In my visits to college campuses I have found that conservative students respond to this message enthusiastically and that even liberal students are concerned when it is brought up. Fairness, equity and inclusion are American values, and will be supported by the American public whenever they are at issue. In my campus campaign I have begun to receive the kind of responses to these agendas that give me hope for the future.

My visit to the University of Missouri in Columbia is a case in point. Before I even arrived, the students informed me that a leftist biology professor named Miriam Golomb was offering her students credits to come and protest my speech. The normal bias on these occasions is that leftist professors provide students academic credits for attending leftist speeches, but withhold the same privilege from conservative speakers (and will even encourage boycotts of conservative speakers). Since there are virtually only leftist professors, this cuts down the audience for conservative speakers and creates the impression that there is something wrong with conservatives generally. They are "controversial," "extreme," "irrational" and worse.

One of Professor Golomb’s students asked if she would provide credit for attending my speech. Golomb replied, "No, why would I, since I don’t like what he has to say? He’s a racist." Then Professor Golomb had a second thought, "But I will give you twice as many credits if you go to protest." Golomb, who is white, then went to the black students association which at Missouri is called the "Legion of Black Collegians" to try to incite the group to protest my appearance. Her appeal backfired and several of the students reported what had happened to their friends among the College Republicans. Professor Golomb also sent an email to students urging them to protest, and a leaflet with my picture was created (my student sources are convinced that Professor Golomb was the creator) calling me "A Real Live Bigot" and accusing me of being "on the payroll of a rightwing foundation."

The immediate impact of this professorial agitation was to cause the university to beef up its security and assign seven armed guards to the event. I was thus transformed into a "controversial" speaker whose very appearance was a public danger. The left-wing college TV station ran promotional ads describing me as "an extreme rightwing conservative" to complete the effect.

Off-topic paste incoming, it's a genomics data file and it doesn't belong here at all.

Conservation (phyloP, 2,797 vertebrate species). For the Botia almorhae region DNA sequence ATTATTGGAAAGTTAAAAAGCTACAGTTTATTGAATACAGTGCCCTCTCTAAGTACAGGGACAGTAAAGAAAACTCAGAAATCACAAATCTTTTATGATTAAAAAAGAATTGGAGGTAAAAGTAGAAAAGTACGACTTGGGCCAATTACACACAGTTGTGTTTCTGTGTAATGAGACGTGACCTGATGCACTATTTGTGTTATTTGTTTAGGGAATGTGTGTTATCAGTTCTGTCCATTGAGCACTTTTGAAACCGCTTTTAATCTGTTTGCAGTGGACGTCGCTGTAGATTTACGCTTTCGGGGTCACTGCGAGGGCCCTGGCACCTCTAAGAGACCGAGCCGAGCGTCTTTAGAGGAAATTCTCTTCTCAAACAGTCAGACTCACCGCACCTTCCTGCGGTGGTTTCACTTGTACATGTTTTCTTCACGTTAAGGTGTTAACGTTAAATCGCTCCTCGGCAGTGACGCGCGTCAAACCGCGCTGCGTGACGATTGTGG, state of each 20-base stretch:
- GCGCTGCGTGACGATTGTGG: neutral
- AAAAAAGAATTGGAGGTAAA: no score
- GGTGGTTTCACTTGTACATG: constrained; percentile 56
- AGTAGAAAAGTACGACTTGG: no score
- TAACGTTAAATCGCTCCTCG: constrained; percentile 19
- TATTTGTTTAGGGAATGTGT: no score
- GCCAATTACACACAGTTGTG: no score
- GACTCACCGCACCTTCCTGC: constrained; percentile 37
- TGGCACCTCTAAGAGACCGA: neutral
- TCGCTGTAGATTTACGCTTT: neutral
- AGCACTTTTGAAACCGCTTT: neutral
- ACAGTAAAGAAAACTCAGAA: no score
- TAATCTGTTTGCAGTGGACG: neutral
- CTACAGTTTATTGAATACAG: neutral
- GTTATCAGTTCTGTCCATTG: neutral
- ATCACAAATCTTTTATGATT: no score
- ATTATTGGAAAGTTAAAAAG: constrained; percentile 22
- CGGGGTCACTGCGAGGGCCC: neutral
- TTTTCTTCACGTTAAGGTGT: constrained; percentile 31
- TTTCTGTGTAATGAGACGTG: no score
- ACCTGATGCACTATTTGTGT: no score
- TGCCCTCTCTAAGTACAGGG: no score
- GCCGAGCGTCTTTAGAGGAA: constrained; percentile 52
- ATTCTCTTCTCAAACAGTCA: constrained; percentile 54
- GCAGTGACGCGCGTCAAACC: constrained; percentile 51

As soon as I arrived in Columbia, I had the students take me to the university office of the Vice Chancellor of Administrative Affairs. I expressed my outrage at being slandered by Professor Golomb and wondered whether this treatment of a visiting speaker was appropriate to an institution that billed itself as one dedicated to the "higher learning." I pointed out that I was a nationally known and respected commentator, that my views were representative of at least half the political population, and that I had been a civil rights activist for fifty years. I said I would like an apology from Professor Golomb and a university statement deploring her actions.

These actions were harmful to the principle of academic freedom, to the free exchange of ideas and to the educational mission of the university. How could students feel free to express themselves in such an atmosphere? I was the ostensible target of these attacks, but the real victims would be the students who invited me. I would only be at the university a couple of hours. But the stigma the professor’s slander imprinted on this event would stay with the students throughout their college careers. They would be known as students who had invited a racist to campus, however false and malicious that accusation might be. The Vice Chancellor listened sympathetically to what I had to say and blandished me with typical bureaucratic assurances. I did not get the impression that any action would be taken. Since I was only there for a few hours, I was forced to content myself with having made the point and I urged the students who accompanied me to carry on the effort to see that something more was done.

My speech was delivered two hours later in the business school theater. When I walked into the room, it was packed to the rafters with 500 people who gave me a standing, cheering ovation. (It is my distinct impression that since the war began conservatives have become bolder in displaying their emotions.) I was introduced by the faculty adviser of the College Republicans, Richard Hardy. He waved the obscene attack leaflet and began to describe what Professor Golomb had done. It turned out that she herself was in the audience, and rose – according to her own account later -- to protest his "misrepresentation." According to this account, she said she had not offered the credits to her students to protest the event, but to attend it. This version was contradicted by her own students, but in any case neither Professor Hardy nor I were able to hear what she saying above the din from the audience. Professor Hardy thought she was apologizing for the slander and asked me if I accepted it. I said I did.